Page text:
I received an email scolding from my father for skipping Love Thursday this week, but in my defense, I was sort of busy wallowing. Yesterday was just one of those one-thing-after-another kinds of days, and I was not feeling the love, I admit it.
Which brings me to a little epiphany I had last night. But first, an update after y’all were so concerned that I was going to scar my child for life with the silent treatment: And I preface this with just a couple of things. First, I love comments, and I read and consider them all, and I love that folks get so invested and passionate in the things we talk about here. Truly. Second, I wonder sometimes if people realize that we all have our biases and fears and internal whatevers that sway our perception.
Like, you do realize that when you’re begging me not to inflict this random torture on my child that the situation you go on to describe is nothing like what I’ve just postulated, right? Maybe?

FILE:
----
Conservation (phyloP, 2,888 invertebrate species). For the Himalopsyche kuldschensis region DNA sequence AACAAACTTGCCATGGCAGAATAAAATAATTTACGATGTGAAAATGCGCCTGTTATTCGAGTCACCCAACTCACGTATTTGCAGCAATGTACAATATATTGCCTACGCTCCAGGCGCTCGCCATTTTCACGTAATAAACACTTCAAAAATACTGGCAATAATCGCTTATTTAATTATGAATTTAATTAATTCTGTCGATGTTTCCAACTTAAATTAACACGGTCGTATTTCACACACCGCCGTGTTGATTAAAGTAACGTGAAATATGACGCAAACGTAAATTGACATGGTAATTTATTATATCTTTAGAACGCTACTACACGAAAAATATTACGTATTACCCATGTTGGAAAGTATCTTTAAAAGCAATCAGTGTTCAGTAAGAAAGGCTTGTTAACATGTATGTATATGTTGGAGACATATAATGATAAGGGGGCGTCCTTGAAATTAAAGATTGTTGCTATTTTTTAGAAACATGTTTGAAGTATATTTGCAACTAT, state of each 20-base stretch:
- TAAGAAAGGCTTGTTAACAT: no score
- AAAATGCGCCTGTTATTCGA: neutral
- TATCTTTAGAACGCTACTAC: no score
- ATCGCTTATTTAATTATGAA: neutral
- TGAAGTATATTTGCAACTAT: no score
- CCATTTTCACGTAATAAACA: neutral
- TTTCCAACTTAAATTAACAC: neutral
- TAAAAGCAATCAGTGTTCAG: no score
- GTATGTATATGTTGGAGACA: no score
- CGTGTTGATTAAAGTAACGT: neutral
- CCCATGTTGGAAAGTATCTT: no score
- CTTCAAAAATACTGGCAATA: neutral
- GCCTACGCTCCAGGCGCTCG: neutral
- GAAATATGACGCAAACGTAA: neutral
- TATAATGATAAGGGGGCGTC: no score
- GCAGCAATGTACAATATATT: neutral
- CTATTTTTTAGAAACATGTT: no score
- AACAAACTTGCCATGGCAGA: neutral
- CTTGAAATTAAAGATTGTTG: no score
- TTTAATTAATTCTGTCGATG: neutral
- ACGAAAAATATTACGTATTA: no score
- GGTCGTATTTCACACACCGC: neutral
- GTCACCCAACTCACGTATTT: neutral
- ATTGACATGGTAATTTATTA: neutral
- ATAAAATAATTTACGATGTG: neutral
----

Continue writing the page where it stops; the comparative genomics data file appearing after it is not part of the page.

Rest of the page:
My own mother left an impassioned plea for me not to use the silent treatment because (in part) she so desperately wishes she had never used it on me. Except that… she never did. She has her own memories of the silent treatment—unpleasant ones, obviously—but I think they were enough to keep her from ever utilizing that particular method on her own kids.
So. I had informed Chickadee that I didn’t think I could speak to her until she learned to speak more respectfully to the rest of us. She went off to school; I went about my day. She came home and we each went about our business, and save for a couple of times she tried to ask me questions over dinner, it really wasn’t even obvious that I wasn’t talking to her. Apparently it was bothersome, though, because before bed she all but tackled me and refused to let go until I spoke to her. What I said then was, “Start talking or let go of me. I’m not the one who has something that needs saying.” And then she talked, starting with an apology and going on from there.